Thus, Active Club messaging typically makes appeals for the truth and encourages physical fitness without associating the content with explicit dog-whistles of extremist adherence. Such messaging is frequently conveyed in the form of video content ranging from a few seconds long to more than 30 minutes in total, and ranging from heavily edited and filtered content to raw footage of public events. In creating this video propaganda, Active Club adherents occasionally collaborate with other organizations, including the National Justice Party, and news publications, including National Justice. This is likely done in an effort to legitimize themselves as part of a larger white nationalist network and bolster their perception as a beacon of truth in a deceitful world. In addition to this video propaganda, Active Clubs also disseminate propaganda in the form of still images, each paralleling the core messages espoused in their video content:

AC Propaganda
Active Club still image propaganda. Core messages include exposing the truth in the face of corruption, maintaining physical fitness, and awakening the “warrior spirit.” Images from Media2Rise.

Propaganda associated with the Active Club network is spread across a number of platforms, though its largest presence can be found on the Media2Rise website—an Active Club-operated media outlet created to “counter the leftist-controlled media and the narrative that is used to degrade the efforts of nationalist movements and personalities.” The site is run in large part by Robert Rundo, though others with videographer and producer roles are credited as important upholders of the site’s continued operation. Media2Rise predominantly houses Active Club propaganda videos, although it was also the primary host of an Active Club podcast started by Robert Rundo and Denis Nikitin in January of 2021. Presently, however, the podcast is no longer viewable on the platform and can only be accessed on lesser-known Active Club platforms and on archival sites. Media2Rise is connected to a related Active Club website known as Will2Rise—a retail shopping site where Active Club adherents can buy associated training gear and other Active Club-affiliated merchandise. Such items are often visible in Active Club propaganda. Other Active Club websites take a different approach, using written articles in lieu of videos, digital art, or retail options to spread propaganda, though the core narratives remain ideologically identical.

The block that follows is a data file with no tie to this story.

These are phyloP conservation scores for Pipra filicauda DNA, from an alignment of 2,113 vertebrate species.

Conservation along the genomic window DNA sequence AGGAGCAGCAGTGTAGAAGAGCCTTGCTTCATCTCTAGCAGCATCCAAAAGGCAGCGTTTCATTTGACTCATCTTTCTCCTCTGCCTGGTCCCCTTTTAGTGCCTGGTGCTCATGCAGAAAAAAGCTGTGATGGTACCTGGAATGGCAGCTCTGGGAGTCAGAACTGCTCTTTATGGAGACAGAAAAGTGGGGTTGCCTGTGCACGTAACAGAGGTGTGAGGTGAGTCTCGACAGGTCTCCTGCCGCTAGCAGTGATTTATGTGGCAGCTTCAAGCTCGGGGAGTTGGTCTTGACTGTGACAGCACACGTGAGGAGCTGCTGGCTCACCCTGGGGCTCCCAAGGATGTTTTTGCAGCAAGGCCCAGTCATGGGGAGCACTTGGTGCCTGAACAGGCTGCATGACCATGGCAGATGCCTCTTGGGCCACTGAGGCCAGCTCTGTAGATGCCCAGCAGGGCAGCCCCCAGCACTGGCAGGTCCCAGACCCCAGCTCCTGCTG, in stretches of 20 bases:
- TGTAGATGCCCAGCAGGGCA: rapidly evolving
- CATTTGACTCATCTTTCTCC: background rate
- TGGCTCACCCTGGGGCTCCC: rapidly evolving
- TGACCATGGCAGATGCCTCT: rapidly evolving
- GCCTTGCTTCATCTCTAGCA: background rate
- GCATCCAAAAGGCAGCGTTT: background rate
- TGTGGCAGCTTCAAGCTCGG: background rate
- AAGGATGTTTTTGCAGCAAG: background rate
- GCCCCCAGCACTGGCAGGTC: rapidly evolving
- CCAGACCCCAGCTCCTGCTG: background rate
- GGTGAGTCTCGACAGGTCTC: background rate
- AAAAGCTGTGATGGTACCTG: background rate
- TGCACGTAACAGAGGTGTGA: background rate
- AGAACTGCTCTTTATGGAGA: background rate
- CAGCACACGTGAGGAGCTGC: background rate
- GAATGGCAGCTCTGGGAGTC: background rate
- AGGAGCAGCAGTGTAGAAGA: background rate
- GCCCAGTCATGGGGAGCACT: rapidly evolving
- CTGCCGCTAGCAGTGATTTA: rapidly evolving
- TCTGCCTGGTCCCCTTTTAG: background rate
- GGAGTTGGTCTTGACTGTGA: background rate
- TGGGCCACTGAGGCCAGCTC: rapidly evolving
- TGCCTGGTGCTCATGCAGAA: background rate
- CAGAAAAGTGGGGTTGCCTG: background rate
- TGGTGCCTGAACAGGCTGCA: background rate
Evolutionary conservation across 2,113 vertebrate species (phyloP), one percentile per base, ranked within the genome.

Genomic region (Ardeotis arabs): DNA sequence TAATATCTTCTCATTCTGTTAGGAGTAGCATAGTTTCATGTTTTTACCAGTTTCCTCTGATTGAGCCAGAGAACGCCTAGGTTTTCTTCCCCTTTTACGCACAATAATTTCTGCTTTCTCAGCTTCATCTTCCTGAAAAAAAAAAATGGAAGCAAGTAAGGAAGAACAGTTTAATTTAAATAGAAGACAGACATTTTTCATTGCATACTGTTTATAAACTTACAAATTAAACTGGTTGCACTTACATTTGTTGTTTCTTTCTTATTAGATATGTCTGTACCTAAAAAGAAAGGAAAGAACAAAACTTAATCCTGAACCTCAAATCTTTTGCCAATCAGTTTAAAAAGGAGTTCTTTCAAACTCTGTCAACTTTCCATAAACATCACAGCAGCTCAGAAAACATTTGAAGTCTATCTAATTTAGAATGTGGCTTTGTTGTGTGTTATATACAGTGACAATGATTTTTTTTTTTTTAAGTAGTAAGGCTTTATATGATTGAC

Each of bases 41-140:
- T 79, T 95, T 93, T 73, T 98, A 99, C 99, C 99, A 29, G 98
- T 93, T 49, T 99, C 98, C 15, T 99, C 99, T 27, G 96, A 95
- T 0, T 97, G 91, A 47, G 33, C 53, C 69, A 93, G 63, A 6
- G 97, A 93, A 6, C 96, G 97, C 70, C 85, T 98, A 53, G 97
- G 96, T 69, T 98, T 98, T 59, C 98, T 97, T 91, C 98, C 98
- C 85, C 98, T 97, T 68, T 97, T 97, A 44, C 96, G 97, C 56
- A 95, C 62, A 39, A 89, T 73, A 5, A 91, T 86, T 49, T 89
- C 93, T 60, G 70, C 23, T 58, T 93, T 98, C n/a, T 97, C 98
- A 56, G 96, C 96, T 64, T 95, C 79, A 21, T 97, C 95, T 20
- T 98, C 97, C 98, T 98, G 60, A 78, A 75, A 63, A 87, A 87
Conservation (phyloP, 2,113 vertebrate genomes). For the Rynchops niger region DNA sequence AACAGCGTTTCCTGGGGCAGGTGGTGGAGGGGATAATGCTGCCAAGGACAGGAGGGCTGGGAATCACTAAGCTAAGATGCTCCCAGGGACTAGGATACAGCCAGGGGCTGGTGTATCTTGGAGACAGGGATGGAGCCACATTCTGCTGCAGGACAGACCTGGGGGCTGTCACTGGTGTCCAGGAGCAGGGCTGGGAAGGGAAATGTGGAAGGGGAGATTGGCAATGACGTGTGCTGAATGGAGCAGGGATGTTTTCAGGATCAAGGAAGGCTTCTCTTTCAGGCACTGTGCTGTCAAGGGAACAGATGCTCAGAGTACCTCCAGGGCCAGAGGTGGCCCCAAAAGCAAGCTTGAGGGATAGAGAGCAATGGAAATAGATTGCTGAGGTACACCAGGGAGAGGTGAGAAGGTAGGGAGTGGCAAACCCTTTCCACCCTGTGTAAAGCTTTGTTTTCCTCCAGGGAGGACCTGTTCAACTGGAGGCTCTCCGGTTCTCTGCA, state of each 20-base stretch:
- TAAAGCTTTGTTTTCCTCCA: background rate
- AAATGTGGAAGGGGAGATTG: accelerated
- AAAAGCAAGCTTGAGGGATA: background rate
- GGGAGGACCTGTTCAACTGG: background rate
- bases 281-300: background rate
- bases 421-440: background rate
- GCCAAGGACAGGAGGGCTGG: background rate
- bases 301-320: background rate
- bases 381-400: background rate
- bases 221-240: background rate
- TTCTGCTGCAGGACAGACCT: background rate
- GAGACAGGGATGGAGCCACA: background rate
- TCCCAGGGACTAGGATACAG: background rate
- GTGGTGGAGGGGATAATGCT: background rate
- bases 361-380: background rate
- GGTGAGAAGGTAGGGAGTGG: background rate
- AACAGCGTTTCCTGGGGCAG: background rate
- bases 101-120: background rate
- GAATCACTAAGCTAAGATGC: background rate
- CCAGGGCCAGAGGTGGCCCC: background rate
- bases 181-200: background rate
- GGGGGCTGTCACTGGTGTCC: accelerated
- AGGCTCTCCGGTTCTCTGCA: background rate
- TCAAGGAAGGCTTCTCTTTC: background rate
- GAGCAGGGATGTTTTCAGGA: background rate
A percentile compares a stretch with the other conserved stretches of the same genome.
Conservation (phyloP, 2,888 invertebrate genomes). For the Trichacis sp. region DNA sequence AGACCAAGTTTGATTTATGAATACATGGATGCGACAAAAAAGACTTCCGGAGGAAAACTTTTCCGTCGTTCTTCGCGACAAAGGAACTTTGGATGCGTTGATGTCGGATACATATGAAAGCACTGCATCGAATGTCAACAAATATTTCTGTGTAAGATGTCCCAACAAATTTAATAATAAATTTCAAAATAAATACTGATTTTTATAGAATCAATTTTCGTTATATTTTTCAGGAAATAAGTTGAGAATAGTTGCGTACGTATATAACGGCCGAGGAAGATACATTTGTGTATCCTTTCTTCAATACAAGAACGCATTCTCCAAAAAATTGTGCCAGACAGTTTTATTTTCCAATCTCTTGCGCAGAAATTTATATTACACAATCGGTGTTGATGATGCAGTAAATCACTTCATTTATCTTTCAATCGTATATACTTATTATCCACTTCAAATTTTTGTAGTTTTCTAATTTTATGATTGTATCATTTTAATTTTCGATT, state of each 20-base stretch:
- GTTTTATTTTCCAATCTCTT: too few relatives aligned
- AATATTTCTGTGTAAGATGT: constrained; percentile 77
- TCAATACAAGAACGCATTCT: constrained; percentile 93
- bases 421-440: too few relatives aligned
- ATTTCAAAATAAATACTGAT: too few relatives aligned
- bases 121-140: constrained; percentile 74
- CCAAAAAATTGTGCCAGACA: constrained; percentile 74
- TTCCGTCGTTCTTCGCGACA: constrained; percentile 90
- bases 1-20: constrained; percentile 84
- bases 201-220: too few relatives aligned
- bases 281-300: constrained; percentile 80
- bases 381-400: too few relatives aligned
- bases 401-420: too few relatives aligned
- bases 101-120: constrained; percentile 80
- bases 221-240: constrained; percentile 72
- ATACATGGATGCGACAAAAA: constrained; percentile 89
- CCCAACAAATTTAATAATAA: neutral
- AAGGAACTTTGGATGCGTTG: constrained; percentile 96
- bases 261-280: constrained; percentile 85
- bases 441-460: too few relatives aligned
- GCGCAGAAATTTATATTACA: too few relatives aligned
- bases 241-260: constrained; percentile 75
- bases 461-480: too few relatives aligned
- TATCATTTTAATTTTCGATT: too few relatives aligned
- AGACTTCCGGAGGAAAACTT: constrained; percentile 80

In addition to utilizing websites to spread propaganda, Active Club adherents also disseminate propaganda on video-sharing media platforms, including Bitchute and Odysee, as well as on messaging platforms like Telegram and Gab. Large Active Club accounts have been banned from mainstream social media platforms, including Twitter, YouTube, and Instagram, though less popular accounts still gain small amounts of traction on these platforms. Such propaganda can take the form of videos, images, links to articles, and white nationalist music. Additionally, the tactic of co-opting other groups under its brand campaign allows third party entities like Patriot Front and lesser known networks to serve as proxy for Active Club propaganda dissemination. 

Across all online platforms used for propaganda dissemination, the overall narratives, along with the content itself, appear to be quite consistent. Oftentimes, videos uploaded to the Media2Rise website are also posted to all other Active Club-associated video-sharing and social media platform accounts. In other instances, the rhetoric used to communicate particular ideas is nearly identical across platforms. However, the Media2Rise Telegram account appears to emphasize Active Clubs’ adherence to accelerationist principles more explicitly than on other platforms, with an increase in references to the necessary revival of the “warrior spirit” in Aryan men.  This increase in overt accelerationist messaging on Telegram may be due in part to the fact that the Active Club network largely existed on Telegram prior to expanding its presence to other social media platforms and websites and establishing physical presences, though the added anonymity of Telegram as a platform likely also plays a role.